For half of her life, a horrific childbirth injury defined Mulu. Obstetric fistula stole Mulu’s joy, confidence, and relationships for 17 years. Today, thanks to a diversion surgery at Hamlin’s Addis Ababa Fistula Hospital, she is regaining her health, happiness, and sense of self.
Four arduous days
Mulu was born and raised in Benishangul-Gumuz, a north-western region of Ethiopia. Growing up in a small village, Mulu worked with her parents to help support the family and when she got married, she was excited to start her own family with her husband, a farmer.
After discovering that she was pregnant, Mulu and her family were very excited to welcome their newborn. But this happiness was shattered when Mulu experienced an obstructed and protracted labour.
Like most of the women in her village, Mulu prepared to give birth to her baby at home, but nothing went as expected.
In Mulu’s village, the dangers of childbirth were well known. Mulu knew this harsh reality as two of her siblings were lost during childbirth.
After two agonising days in obstructed labour, Mulu was taken to the nearest hospital for emergency care. After two further days of unconsciousness, she awoke to learn that her beautiful baby was stillborn. Her grief was overwhelming.
“I found myself lying on a soaked bed. On my way to the restroom, I felt a strange feeling of being unable to control my urine,” recalls Mulu.
“The nurses told me it might be from the hard labour and that it would stop. But that didn’t happen – I knew I was incontinent.”
Finding a treatment for Mulu
For most fistula patients, a life-changing simple fistula repair surgery can take as little as two hours. Unfortunately, the extent of severe damage to the bladder that Mulu had suffered meant that surgical treatment was not as simple for her. Due to the complexity of her injuries, Mulu underwent multiple unsuccessful surgeries over many years.
Over this time, Mulu’s fistula injury had a traumatic effect on her. As she reflects, “In those 17 years with fistula, I had been leading a horrible and desperate life. I lost my marriage and home, my social life, my confidence, my dignity, everything. The loss of my father and mother four years ago worsened my grief even more.”
At Hamlin’s Addis Ababa Fistula Hospital, under the Hamlin Model of Care, Mulu received holistic care including nutritious food, clothing, counselling and physiotherapy. Despite the difficulty of her complex fistula injury, neither she nor the Hamlin Clinical Team gave up hope. “My family gave up hope in me and left me in complete loneliness. This hospital and the lovely medical team are the only untiring supporters who helped me stay alive until today,” says Mulu.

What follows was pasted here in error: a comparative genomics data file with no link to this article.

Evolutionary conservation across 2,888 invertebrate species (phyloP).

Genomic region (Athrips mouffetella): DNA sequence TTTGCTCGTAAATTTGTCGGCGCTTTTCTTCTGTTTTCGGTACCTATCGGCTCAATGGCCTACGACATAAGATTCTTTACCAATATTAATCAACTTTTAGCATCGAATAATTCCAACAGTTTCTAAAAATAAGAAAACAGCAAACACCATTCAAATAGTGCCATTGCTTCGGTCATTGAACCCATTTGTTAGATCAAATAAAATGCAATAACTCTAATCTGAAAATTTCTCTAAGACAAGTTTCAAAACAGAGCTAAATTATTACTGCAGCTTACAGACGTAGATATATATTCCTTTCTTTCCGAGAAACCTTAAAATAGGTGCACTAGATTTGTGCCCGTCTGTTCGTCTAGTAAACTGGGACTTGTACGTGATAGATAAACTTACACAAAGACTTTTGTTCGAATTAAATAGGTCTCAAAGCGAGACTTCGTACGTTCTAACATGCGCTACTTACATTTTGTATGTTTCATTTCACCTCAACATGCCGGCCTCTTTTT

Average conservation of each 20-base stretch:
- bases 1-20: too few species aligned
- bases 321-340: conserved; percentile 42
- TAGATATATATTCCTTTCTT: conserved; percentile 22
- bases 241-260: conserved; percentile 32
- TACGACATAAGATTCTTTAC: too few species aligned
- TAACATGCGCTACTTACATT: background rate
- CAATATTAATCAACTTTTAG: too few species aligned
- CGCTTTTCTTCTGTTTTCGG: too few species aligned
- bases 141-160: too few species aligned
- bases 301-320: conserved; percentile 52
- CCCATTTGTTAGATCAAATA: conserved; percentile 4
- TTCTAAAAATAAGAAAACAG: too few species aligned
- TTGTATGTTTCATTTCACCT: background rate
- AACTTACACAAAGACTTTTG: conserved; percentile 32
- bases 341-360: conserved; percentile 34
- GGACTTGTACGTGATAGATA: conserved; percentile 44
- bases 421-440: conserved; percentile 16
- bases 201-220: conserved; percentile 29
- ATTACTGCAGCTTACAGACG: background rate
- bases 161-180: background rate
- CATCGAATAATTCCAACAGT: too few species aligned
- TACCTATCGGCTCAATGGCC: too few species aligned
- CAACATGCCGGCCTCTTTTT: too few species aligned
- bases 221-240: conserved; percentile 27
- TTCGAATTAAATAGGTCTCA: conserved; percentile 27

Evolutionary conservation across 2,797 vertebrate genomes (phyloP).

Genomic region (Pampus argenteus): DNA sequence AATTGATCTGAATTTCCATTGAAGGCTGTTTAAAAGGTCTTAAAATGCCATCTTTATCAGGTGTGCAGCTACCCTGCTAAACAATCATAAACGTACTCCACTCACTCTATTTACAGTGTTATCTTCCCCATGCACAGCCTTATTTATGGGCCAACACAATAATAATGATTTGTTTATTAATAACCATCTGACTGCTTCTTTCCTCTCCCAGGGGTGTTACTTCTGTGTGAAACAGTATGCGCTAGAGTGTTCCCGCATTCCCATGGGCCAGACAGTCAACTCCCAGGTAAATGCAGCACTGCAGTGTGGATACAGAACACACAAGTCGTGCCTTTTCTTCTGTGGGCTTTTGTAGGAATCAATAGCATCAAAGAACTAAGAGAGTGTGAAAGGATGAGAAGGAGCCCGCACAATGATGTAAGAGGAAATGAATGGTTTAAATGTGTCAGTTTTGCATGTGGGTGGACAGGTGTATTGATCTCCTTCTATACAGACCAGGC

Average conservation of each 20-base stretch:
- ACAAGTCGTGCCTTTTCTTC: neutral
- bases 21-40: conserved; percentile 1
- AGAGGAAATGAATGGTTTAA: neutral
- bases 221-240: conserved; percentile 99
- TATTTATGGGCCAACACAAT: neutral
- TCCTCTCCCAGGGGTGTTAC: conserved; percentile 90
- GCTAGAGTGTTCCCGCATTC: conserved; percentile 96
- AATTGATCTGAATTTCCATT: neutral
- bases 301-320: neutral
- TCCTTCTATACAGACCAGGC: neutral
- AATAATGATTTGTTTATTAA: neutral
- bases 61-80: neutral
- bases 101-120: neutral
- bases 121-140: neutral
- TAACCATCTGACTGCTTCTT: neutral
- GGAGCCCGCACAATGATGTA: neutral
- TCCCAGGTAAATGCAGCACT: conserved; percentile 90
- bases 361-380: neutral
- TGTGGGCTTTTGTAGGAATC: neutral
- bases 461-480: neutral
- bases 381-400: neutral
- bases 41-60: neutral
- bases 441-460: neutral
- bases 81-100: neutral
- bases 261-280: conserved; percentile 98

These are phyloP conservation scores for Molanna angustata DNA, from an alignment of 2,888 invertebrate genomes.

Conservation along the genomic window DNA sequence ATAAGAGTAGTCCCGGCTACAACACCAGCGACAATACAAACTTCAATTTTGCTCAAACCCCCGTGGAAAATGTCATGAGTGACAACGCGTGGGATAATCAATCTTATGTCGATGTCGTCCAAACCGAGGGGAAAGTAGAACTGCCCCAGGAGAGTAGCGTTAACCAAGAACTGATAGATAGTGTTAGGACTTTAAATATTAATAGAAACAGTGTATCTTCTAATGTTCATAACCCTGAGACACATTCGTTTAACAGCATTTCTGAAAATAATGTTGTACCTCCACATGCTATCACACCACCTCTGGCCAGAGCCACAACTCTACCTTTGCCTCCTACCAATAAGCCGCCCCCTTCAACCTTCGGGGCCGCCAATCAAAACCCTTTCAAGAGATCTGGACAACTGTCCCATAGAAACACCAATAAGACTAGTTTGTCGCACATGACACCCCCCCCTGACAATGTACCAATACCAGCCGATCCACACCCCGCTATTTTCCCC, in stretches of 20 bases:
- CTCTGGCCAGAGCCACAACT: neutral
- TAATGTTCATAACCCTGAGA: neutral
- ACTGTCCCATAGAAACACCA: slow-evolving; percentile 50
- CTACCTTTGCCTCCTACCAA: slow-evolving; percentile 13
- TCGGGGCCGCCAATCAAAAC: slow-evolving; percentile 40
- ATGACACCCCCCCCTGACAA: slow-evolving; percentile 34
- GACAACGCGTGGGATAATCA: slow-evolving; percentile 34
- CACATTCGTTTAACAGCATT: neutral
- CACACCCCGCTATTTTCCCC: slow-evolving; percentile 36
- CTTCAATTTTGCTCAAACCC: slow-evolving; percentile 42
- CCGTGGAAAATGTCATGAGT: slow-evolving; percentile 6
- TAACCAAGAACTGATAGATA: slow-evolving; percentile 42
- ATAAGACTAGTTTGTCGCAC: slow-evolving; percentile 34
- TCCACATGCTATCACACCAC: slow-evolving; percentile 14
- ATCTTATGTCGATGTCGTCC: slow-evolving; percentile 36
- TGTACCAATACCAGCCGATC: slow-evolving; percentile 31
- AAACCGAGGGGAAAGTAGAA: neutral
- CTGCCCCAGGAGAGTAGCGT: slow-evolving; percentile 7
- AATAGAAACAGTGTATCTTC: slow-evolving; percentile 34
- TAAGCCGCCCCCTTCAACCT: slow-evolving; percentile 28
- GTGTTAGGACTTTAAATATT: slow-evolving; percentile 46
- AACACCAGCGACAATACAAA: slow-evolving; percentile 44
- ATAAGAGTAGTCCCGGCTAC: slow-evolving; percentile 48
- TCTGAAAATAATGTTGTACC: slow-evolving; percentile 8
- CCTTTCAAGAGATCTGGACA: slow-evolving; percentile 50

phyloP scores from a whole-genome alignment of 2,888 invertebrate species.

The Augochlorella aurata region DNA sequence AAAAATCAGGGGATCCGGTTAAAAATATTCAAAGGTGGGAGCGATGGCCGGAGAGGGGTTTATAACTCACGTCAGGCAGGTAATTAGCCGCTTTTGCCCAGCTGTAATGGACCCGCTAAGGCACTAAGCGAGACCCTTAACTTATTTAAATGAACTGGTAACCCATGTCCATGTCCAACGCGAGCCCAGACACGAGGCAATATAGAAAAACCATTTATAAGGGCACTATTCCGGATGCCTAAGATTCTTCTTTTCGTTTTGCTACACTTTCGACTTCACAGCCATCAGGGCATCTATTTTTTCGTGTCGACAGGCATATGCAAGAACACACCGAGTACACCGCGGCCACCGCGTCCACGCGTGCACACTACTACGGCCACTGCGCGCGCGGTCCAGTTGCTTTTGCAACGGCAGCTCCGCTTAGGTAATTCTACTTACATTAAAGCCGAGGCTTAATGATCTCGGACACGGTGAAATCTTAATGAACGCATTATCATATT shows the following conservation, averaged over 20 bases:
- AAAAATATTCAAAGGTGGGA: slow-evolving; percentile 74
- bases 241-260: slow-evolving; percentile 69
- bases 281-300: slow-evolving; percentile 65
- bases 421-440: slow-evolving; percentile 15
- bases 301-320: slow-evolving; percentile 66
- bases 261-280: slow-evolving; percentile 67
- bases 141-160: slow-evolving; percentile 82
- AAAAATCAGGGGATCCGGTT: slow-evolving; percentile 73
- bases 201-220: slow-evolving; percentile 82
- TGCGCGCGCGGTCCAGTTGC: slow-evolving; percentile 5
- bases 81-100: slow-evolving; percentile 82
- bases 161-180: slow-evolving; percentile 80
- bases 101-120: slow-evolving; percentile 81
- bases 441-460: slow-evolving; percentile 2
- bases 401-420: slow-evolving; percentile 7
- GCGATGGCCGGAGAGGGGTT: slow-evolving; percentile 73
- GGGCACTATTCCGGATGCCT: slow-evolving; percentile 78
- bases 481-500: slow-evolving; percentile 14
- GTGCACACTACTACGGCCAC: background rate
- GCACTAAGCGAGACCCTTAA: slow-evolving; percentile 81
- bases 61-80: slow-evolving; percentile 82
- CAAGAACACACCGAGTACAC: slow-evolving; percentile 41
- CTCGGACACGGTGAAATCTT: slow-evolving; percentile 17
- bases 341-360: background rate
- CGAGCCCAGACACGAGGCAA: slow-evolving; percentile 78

Health and dignity restored
Finally, in March last year, Mulu returned to Hamlin’s Addis Ababa Hospital to receive specialist diversion surgery. “I am completely dry after 17 years! I cannot thank all the staff and those who support their work enough,” she exclaims.
Dr Catherine Hamlin believed that every woman matters. Mulu’s treatment over 17 years at Hamlin Fistula Ethiopia embodies that ethos. Catherine’s work continues thanks to Hamlin’s dedicated Clinical Team. Patients at Hamlin’s fistula hospitals still lovingly refer to Catherine as Emaye (“Mother” in Amharic) and the Hamlin Model of Care remains the cornerstone for every patient’s treatment. According to Mulu, “Emaye is like an angel sent to save people like me.”
Mulu, with her health and dignity restored, is looking forward to a future defined by her capabilities, not her injury. “Look at me now, I am the happiest woman in the world! I walk around with confidence and dignity. Now I can work and change my life,” she beams.
Since 1959, Catherine and the incredible Hamlin Clinical Team have restored health and dignity to over 60,000 women. Like Mulu, each of these women matter. With your help, we can reach 100,000 women and help eradicate fistula from Ethiopia.
Will you help continue Catherine’s journey towards transforming the lives of 100,000 women? Click here to give today.